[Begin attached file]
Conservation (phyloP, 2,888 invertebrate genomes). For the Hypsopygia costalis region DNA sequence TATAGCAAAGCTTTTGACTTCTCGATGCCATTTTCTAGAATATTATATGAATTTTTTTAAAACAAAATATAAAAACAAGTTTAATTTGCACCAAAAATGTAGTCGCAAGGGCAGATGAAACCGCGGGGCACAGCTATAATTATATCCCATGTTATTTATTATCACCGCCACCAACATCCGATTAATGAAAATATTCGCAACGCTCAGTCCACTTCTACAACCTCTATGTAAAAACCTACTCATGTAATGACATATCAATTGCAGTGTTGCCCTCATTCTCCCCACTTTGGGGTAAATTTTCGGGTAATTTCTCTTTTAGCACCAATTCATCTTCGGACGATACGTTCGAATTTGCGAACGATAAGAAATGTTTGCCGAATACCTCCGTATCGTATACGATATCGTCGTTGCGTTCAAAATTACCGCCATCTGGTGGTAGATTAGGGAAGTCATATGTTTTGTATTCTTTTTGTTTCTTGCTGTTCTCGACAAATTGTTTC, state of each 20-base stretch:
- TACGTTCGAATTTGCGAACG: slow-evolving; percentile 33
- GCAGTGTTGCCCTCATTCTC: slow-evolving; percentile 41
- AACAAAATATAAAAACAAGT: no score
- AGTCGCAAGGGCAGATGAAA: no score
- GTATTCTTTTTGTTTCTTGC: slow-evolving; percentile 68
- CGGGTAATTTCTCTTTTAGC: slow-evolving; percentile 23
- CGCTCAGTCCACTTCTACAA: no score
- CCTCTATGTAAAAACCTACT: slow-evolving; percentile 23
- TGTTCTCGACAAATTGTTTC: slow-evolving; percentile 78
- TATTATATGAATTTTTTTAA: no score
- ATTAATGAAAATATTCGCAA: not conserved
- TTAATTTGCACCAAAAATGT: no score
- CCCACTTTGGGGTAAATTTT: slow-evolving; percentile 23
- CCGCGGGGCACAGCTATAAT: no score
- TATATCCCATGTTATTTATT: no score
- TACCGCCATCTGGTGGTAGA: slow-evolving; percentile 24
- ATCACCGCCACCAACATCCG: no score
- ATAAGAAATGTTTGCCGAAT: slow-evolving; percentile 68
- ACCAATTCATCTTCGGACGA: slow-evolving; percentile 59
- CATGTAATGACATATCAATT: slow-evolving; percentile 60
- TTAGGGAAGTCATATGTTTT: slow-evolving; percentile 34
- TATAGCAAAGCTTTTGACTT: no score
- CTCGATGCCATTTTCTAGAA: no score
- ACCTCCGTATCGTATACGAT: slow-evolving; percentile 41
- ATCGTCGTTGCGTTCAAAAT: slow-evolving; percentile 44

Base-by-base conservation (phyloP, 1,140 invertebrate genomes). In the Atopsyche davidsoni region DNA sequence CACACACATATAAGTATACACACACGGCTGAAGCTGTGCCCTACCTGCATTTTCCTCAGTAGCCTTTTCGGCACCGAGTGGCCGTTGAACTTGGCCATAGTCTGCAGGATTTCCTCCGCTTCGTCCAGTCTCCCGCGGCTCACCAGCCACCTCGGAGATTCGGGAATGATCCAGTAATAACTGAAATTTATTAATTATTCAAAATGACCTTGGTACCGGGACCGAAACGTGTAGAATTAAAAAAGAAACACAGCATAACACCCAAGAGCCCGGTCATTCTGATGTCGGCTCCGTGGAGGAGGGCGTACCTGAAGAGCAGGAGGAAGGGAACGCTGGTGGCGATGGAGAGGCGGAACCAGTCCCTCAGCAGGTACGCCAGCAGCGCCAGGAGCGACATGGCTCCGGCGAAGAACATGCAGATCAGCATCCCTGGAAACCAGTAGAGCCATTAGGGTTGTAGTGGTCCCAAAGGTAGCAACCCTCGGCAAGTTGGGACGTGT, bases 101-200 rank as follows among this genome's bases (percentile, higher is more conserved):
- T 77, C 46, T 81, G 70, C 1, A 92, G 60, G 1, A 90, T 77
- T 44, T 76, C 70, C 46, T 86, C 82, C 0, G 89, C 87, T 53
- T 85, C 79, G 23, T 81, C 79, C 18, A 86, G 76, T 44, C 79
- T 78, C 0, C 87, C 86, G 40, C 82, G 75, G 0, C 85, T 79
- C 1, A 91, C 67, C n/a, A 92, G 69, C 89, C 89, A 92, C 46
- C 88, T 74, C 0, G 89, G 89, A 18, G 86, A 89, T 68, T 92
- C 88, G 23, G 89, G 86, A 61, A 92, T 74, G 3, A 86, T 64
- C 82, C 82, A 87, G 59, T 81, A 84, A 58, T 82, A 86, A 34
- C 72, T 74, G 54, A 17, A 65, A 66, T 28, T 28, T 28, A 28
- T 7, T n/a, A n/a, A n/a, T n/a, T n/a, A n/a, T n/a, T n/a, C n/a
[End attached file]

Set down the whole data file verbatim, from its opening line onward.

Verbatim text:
Conservation (phyloP, 2,888 invertebrate genomes). For the Hypsopygia costalis region DNA sequence TATAGCAAAGCTTTTGACTTCTCGATGCCATTTTCTAGAATATTATATGAATTTTTTTAAAACAAAATATAAAAACAAGTTTAATTTGCACCAAAAATGTAGTCGCAAGGGCAGATGAAACCGCGGGGCACAGCTATAATTATATCCCATGTTATTTATTATCACCGCCACCAACATCCGATTAATGAAAATATTCGCAACGCTCAGTCCACTTCTACAACCTCTATGTAAAAACCTACTCATGTAATGACATATCAATTGCAGTGTTGCCCTCATTCTCCCCACTTTGGGGTAAATTTTCGGGTAATTTCTCTTTTAGCACCAATTCATCTTCGGACGATACGTTCGAATTTGCGAACGATAAGAAATGTTTGCCGAATACCTCCGTATCGTATACGATATCGTCGTTGCGTTCAAAATTACCGCCATCTGGTGGTAGATTAGGGAAGTCATATGTTTTGTATTCTTTTTGTTTCTTGCTGTTCTCGACAAATTGTTTC, state of each 20-base stretch:
- TACGTTCGAATTTGCGAACG: slow-evolving; percentile 33
- GCAGTGTTGCCCTCATTCTC: slow-evolving; percentile 41
- AACAAAATATAAAAACAAGT: no score
- AGTCGCAAGGGCAGATGAAA: no score
- GTATTCTTTTTGTTTCTTGC: slow-evolving; percentile 68
- CGGGTAATTTCTCTTTTAGC: slow-evolving; percentile 23
- CGCTCAGTCCACTTCTACAA: no score
- CCTCTATGTAAAAACCTACT: slow-evolving; percentile 23
- TGTTCTCGACAAATTGTTTC: slow-evolving; percentile 78
- TATTATATGAATTTTTTTAA: no score
- ATTAATGAAAATATTCGCAA: not conserved
- TTAATTTGCACCAAAAATGT: no score
- CCCACTTTGGGGTAAATTTT: slow-evolving; percentile 23
- CCGCGGGGCACAGCTATAAT: no score
- TATATCCCATGTTATTTATT: no score
- TACCGCCATCTGGTGGTAGA: slow-evolving; percentile 24
- ATCACCGCCACCAACATCCG: no score
- ATAAGAAATGTTTGCCGAAT: slow-evolving; percentile 68
- ACCAATTCATCTTCGGACGA: slow-evolving; percentile 59
- CATGTAATGACATATCAATT: slow-evolving; percentile 60
- TTAGGGAAGTCATATGTTTT: slow-evolving; percentile 34
- TATAGCAAAGCTTTTGACTT: no score
- CTCGATGCCATTTTCTAGAA: no score
- ACCTCCGTATCGTATACGAT: slow-evolving; percentile 41
- ATCGTCGTTGCGTTCAAAAT: slow-evolving; percentile 44

Base-by-base conservation (phyloP, 1,140 invertebrate genomes). In the Atopsyche davidsoni region DNA sequence CACACACATATAAGTATACACACACGGCTGAAGCTGTGCCCTACCTGCATTTTCCTCAGTAGCCTTTTCGGCACCGAGTGGCCGTTGAACTTGGCCATAGTCTGCAGGATTTCCTCCGCTTCGTCCAGTCTCCCGCGGCTCACCAGCCACCTCGGAGATTCGGGAATGATCCAGTAATAACTGAAATTTATTAATTATTCAAAATGACCTTGGTACCGGGACCGAAACGTGTAGAATTAAAAAAGAAACACAGCATAACACCCAAGAGCCCGGTCATTCTGATGTCGGCTCCGTGGAGGAGGGCGTACCTGAAGAGCAGGAGGAAGGGAACGCTGGTGGCGATGGAGAGGCGGAACCAGTCCCTCAGCAGGTACGCCAGCAGCGCCAGGAGCGACATGGCTCCGGCGAAGAACATGCAGATCAGCATCCCTGGAAACCAGTAGAGCCATTAGGGTTGTAGTGGTCCCAAAGGTAGCAACCCTCGGCAAGTTGGGACGTGT, bases 101-200 rank as follows among this genome's bases (percentile, higher is more conserved):
- T 77, C 46, T 81, G 70, C 1, A 92, G 60, G 1, A 90, T 77
- T 44, T 76, C 70, C 46, T 86, C 82, C 0, G 89, C 87, T 53
- T 85, C 79, G 23, T 81, C 79, C 18, A 86, G 76, T 44, C 79
- T 78, C 0, C 87, C 86, G 40, C 82, G 75, G 0, C 85, T 79
- C 1, A 91, C 67, C n/a, A 92, G 69, C 89, C 89, A 92, C 46
- C 88, T 74, C 0, G 89, G 89, A 18, G 86, A 89, T 68, T 92
- C 88, G 23, G 89, G 86, A 61, A 92, T 74, G 3, A 86, T 64
- C 82, C 82, A 87, G 59, T 81, A 84, A 58, T 82, A 86, A 34
- C 72, T 74, G 54, A 17, A 65, A 66, T 28, T 28, T 28, A 28
- T 7, T n/a, A n/a, A n/a, T n/a, T n/a, A n/a, T n/a, T n/a, C n/a